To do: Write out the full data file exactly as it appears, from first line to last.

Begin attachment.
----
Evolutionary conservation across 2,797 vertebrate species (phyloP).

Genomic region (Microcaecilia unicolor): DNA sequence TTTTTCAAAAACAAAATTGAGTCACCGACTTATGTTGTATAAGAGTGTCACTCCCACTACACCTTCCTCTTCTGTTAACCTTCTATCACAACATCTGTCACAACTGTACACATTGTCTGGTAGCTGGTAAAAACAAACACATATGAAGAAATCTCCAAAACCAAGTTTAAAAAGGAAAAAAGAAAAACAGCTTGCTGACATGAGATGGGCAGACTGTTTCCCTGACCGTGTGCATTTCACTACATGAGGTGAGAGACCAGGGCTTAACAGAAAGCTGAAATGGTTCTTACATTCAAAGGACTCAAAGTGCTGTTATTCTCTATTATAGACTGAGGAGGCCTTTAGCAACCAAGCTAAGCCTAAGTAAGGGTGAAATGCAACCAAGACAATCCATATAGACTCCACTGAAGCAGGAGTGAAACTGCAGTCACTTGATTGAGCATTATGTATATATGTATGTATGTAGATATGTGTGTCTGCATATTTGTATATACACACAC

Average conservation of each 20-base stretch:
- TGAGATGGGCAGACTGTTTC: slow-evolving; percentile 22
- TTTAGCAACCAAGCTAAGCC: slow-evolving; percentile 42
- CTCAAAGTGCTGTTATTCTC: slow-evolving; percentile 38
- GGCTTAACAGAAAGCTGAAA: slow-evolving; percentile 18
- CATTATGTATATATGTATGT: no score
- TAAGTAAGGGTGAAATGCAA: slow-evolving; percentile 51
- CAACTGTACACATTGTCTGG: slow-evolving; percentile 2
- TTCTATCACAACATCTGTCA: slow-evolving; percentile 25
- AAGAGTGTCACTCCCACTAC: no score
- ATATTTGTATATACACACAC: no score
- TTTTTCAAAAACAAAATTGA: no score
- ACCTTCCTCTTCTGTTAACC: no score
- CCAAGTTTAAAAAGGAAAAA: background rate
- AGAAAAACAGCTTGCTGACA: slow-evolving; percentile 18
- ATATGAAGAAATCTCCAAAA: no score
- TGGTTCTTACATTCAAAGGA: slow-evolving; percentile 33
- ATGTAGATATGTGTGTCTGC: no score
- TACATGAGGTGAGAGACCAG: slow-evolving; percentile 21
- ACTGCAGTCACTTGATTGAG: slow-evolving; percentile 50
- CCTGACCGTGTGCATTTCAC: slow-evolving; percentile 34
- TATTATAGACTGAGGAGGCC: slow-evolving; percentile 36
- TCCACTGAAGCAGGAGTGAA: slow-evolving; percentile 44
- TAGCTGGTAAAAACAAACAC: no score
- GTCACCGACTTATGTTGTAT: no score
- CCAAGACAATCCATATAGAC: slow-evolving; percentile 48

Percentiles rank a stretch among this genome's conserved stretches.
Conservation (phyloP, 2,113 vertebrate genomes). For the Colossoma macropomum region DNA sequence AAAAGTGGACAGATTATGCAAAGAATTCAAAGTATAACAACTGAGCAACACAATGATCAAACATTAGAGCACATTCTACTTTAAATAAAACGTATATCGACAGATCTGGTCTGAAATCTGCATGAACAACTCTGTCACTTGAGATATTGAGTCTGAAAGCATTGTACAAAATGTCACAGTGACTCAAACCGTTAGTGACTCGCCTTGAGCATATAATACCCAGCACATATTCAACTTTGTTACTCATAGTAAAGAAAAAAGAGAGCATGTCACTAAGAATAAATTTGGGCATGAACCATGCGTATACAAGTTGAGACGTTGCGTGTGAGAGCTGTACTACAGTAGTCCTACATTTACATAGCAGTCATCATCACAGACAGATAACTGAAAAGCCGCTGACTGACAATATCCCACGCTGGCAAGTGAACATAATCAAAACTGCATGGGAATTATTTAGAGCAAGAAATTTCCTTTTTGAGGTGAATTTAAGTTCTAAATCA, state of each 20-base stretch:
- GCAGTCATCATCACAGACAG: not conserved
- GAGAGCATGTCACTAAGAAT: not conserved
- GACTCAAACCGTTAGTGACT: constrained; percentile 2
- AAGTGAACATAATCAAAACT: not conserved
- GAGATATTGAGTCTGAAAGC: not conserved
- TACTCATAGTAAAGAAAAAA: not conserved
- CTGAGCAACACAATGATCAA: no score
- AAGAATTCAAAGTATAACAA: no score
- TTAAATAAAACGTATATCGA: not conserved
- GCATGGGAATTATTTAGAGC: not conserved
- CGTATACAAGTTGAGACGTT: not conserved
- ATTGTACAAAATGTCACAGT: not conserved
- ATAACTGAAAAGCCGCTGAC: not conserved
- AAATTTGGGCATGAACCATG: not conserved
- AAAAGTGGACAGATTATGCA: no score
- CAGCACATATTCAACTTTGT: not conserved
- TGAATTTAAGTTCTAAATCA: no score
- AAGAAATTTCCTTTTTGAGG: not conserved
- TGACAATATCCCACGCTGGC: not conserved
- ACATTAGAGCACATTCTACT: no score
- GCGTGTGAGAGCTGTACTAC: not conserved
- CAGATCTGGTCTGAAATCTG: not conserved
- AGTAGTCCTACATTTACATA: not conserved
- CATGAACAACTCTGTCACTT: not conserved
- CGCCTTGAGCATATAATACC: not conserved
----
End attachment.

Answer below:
Evolutionary conservation across 2,797 vertebrate species (phyloP).

Genomic region (Microcaecilia unicolor): DNA sequence TTTTTCAAAAACAAAATTGAGTCACCGACTTATGTTGTATAAGAGTGTCACTCCCACTACACCTTCCTCTTCTGTTAACCTTCTATCACAACATCTGTCACAACTGTACACATTGTCTGGTAGCTGGTAAAAACAAACACATATGAAGAAATCTCCAAAACCAAGTTTAAAAAGGAAAAAAGAAAAACAGCTTGCTGACATGAGATGGGCAGACTGTTTCCCTGACCGTGTGCATTTCACTACATGAGGTGAGAGACCAGGGCTTAACAGAAAGCTGAAATGGTTCTTACATTCAAAGGACTCAAAGTGCTGTTATTCTCTATTATAGACTGAGGAGGCCTTTAGCAACCAAGCTAAGCCTAAGTAAGGGTGAAATGCAACCAAGACAATCCATATAGACTCCACTGAAGCAGGAGTGAAACTGCAGTCACTTGATTGAGCATTATGTATATATGTATGTATGTAGATATGTGTGTCTGCATATTTGTATATACACACAC

Average conservation of each 20-base stretch:
- TGAGATGGGCAGACTGTTTC: slow-evolving; percentile 22
- TTTAGCAACCAAGCTAAGCC: slow-evolving; percentile 42
- CTCAAAGTGCTGTTATTCTC: slow-evolving; percentile 38
- GGCTTAACAGAAAGCTGAAA: slow-evolving; percentile 18
- CATTATGTATATATGTATGT: no score
- TAAGTAAGGGTGAAATGCAA: slow-evolving; percentile 51
- CAACTGTACACATTGTCTGG: slow-evolving; percentile 2
- TTCTATCACAACATCTGTCA: slow-evolving; percentile 25
- AAGAGTGTCACTCCCACTAC: no score
- ATATTTGTATATACACACAC: no score
- TTTTTCAAAAACAAAATTGA: no score
- ACCTTCCTCTTCTGTTAACC: no score
- CCAAGTTTAAAAAGGAAAAA: background rate
- AGAAAAACAGCTTGCTGACA: slow-evolving; percentile 18
- ATATGAAGAAATCTCCAAAA: no score
- TGGTTCTTACATTCAAAGGA: slow-evolving; percentile 33
- ATGTAGATATGTGTGTCTGC: no score
- TACATGAGGTGAGAGACCAG: slow-evolving; percentile 21
- ACTGCAGTCACTTGATTGAG: slow-evolving; percentile 50
- CCTGACCGTGTGCATTTCAC: slow-evolving; percentile 34
- TATTATAGACTGAGGAGGCC: slow-evolving; percentile 36
- TCCACTGAAGCAGGAGTGAA: slow-evolving; percentile 44
- TAGCTGGTAAAAACAAACAC: no score
- GTCACCGACTTATGTTGTAT: no score
- CCAAGACAATCCATATAGAC: slow-evolving; percentile 48

Percentiles rank a stretch among this genome's conserved stretches.
Conservation (phyloP, 2,113 vertebrate genomes). For the Colossoma macropomum region DNA sequence AAAAGTGGACAGATTATGCAAAGAATTCAAAGTATAACAACTGAGCAACACAATGATCAAACATTAGAGCACATTCTACTTTAAATAAAACGTATATCGACAGATCTGGTCTGAAATCTGCATGAACAACTCTGTCACTTGAGATATTGAGTCTGAAAGCATTGTACAAAATGTCACAGTGACTCAAACCGTTAGTGACTCGCCTTGAGCATATAATACCCAGCACATATTCAACTTTGTTACTCATAGTAAAGAAAAAAGAGAGCATGTCACTAAGAATAAATTTGGGCATGAACCATGCGTATACAAGTTGAGACGTTGCGTGTGAGAGCTGTACTACAGTAGTCCTACATTTACATAGCAGTCATCATCACAGACAGATAACTGAAAAGCCGCTGACTGACAATATCCCACGCTGGCAAGTGAACATAATCAAAACTGCATGGGAATTATTTAGAGCAAGAAATTTCCTTTTTGAGGTGAATTTAAGTTCTAAATCA, state of each 20-base stretch:
- GCAGTCATCATCACAGACAG: not conserved
- GAGAGCATGTCACTAAGAAT: not conserved
- GACTCAAACCGTTAGTGACT: constrained; percentile 2
- AAGTGAACATAATCAAAACT: not conserved
- GAGATATTGAGTCTGAAAGC: not conserved
- TACTCATAGTAAAGAAAAAA: not conserved
- CTGAGCAACACAATGATCAA: no score
- AAGAATTCAAAGTATAACAA: no score
- TTAAATAAAACGTATATCGA: not conserved
- GCATGGGAATTATTTAGAGC: not conserved
- CGTATACAAGTTGAGACGTT: not conserved
- ATTGTACAAAATGTCACAGT: not conserved
- ATAACTGAAAAGCCGCTGAC: not conserved
- AAATTTGGGCATGAACCATG: not conserved
- AAAAGTGGACAGATTATGCA: no score
- CAGCACATATTCAACTTTGT: not conserved
- TGAATTTAAGTTCTAAATCA: no score
- AAGAAATTTCCTTTTTGAGG: not conserved
- TGACAATATCCCACGCTGGC: not conserved
- ACATTAGAGCACATTCTACT: no score
- GCGTGTGAGAGCTGTACTAC: not conserved
- CAGATCTGGTCTGAAATCTG: not conserved
- AGTAGTCCTACATTTACATA: not conserved
- CATGAACAACTCTGTCACTT: not conserved
- CGCCTTGAGCATATAATACC: not conserved